Studying the song lyrics and pictures in the Come On Feel The Lemonheads CD jacket, I study Evan Dando, bassist Nic Dalton and drummer David Ryan. I see band shots. Crowd shots. A band member with a camera. A band member holding his hand like a camera lens over his right eye. And I see coffee cups. Coffee being stirred. A café. A place like Cuppies & Joe. I was there and something bad was prevented. Come On Feel The Lemonheads was providing the soundtrack (and shining a musical light) this night – 20 years to the day after it was released. Twenty years after the album meant so much to me and I thought about Evan and Juliana often. I still do. I loved Juliana’s newest record, Wild Animals.

And my fave song on Come On Feel The Lemonheads? "It's About Time," of course!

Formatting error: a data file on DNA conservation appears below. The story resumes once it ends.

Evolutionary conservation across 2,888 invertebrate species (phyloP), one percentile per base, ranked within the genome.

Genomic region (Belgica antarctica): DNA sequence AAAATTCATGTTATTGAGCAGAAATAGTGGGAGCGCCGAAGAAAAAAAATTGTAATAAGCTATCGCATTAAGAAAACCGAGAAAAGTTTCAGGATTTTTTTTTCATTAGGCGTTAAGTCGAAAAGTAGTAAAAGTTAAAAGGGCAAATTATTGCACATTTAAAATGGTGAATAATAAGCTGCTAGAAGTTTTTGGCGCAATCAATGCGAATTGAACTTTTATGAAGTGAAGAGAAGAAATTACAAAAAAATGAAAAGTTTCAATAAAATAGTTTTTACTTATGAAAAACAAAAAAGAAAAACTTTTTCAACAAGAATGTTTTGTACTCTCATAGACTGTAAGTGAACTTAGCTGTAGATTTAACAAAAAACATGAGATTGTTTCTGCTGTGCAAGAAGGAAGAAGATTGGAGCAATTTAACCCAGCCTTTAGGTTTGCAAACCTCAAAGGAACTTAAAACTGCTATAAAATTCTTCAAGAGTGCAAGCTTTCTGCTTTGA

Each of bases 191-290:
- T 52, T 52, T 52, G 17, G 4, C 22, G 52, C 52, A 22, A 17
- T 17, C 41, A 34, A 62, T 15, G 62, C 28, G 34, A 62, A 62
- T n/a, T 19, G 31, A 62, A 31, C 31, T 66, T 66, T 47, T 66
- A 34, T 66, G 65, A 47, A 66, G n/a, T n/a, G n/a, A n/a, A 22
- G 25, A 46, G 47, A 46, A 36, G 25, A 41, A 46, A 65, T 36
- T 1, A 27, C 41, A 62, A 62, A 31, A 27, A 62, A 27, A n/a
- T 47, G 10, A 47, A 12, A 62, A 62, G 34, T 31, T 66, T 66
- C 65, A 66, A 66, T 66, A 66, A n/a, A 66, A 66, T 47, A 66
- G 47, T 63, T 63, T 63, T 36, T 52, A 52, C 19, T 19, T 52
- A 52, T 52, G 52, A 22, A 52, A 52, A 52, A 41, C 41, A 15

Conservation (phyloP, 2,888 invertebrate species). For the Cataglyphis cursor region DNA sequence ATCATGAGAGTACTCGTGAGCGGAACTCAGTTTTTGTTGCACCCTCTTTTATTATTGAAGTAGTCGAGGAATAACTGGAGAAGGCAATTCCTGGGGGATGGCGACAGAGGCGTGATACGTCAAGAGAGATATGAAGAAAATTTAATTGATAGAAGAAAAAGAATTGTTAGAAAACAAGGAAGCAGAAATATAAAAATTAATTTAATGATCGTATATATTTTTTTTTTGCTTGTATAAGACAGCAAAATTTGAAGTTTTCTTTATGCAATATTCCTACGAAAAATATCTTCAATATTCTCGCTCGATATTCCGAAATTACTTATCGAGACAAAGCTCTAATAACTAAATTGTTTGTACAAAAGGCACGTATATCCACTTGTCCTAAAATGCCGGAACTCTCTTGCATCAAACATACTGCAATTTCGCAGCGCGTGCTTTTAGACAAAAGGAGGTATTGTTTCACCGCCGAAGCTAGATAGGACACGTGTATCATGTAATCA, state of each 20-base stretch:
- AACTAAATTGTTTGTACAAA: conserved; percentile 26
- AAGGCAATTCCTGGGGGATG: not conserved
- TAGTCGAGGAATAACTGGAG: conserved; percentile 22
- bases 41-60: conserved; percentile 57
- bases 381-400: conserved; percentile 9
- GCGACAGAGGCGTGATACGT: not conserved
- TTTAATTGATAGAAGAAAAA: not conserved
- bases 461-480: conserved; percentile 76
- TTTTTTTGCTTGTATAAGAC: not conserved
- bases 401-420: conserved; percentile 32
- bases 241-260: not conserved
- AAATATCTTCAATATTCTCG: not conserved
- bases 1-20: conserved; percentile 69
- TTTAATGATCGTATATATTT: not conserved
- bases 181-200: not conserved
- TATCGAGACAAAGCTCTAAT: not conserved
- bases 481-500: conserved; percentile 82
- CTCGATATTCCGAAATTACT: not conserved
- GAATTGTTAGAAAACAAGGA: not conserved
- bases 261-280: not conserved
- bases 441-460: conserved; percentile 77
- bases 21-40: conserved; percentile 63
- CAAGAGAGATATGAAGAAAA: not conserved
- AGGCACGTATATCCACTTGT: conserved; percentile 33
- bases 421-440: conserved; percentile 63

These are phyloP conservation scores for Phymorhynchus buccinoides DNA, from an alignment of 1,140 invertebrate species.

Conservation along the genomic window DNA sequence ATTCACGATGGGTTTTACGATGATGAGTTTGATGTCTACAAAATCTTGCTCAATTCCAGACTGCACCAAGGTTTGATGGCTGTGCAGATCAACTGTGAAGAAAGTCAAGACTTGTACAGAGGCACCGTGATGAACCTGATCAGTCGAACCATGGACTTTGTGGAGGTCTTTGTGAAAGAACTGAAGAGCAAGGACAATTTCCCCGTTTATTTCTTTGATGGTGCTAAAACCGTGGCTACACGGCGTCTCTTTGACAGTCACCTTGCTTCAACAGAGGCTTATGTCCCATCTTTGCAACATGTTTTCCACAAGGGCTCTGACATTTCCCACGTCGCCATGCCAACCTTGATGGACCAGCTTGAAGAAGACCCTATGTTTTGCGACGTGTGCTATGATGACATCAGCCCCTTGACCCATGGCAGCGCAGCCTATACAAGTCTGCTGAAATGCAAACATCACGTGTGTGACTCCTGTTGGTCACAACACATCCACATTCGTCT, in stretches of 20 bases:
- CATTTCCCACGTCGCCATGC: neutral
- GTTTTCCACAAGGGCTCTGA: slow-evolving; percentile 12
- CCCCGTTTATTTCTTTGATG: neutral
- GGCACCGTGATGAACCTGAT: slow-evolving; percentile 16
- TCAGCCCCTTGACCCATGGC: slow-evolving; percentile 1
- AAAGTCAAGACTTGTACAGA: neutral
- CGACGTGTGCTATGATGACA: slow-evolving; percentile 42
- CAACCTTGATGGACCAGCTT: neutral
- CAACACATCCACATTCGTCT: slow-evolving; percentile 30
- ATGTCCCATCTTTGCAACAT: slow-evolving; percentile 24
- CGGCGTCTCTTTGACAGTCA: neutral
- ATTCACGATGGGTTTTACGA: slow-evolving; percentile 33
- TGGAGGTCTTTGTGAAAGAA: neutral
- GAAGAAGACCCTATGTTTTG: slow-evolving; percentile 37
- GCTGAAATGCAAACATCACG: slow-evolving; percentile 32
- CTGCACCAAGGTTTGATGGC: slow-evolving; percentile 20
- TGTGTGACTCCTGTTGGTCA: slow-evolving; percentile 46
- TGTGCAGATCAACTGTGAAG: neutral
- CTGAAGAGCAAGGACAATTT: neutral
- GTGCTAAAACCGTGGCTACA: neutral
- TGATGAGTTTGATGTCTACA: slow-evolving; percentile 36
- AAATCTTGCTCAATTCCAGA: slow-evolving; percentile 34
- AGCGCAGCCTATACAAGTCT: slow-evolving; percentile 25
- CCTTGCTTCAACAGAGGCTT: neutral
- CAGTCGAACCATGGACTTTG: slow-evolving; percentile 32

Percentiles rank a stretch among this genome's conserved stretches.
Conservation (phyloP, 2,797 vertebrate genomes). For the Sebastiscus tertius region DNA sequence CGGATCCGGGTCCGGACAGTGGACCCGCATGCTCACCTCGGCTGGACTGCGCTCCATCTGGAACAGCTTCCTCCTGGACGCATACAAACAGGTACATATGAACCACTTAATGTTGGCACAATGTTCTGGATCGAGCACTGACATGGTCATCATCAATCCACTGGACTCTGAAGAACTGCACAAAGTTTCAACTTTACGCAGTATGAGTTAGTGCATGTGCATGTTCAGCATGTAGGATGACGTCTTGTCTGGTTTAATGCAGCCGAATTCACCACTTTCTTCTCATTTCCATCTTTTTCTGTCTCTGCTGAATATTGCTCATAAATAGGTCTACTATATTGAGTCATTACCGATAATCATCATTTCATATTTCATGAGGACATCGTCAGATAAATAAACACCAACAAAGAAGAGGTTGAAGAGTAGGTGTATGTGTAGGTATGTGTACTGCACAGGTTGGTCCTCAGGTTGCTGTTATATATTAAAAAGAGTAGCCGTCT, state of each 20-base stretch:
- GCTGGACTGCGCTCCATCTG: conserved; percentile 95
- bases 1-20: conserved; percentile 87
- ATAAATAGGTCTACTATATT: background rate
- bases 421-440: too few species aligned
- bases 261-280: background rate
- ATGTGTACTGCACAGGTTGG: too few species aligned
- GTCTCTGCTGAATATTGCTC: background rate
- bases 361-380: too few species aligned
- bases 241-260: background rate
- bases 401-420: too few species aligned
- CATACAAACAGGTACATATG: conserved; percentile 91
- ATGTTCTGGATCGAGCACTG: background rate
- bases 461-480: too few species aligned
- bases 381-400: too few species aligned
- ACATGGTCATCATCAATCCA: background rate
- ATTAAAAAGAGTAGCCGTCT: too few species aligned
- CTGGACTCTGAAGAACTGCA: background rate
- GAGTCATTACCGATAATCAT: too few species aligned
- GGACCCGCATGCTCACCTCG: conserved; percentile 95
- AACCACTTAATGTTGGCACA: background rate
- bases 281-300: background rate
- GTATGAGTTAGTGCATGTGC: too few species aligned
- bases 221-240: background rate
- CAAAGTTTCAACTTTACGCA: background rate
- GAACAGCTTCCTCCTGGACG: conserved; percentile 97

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Andrew W. Griffin

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Andrew W. Griffin received his Bachelor of Science in Journalism from...

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Red Dirt Report was launched July 4, 2007 as an independent news website covering all manner of news, culture, entertainment and lifestyle stories that affect and interest Oklahoma readers and readers outside of our state. Our mission is to educate, promote civic engagement and discourse on public policy, government and politics. Our experienced journalists provided balanced in-depth coverage of news stories that affect Oklahomans. Our opinion/editorial stories come from a wide range of political view points. We carry out our mission by reporting, writing, and posting news and information. read more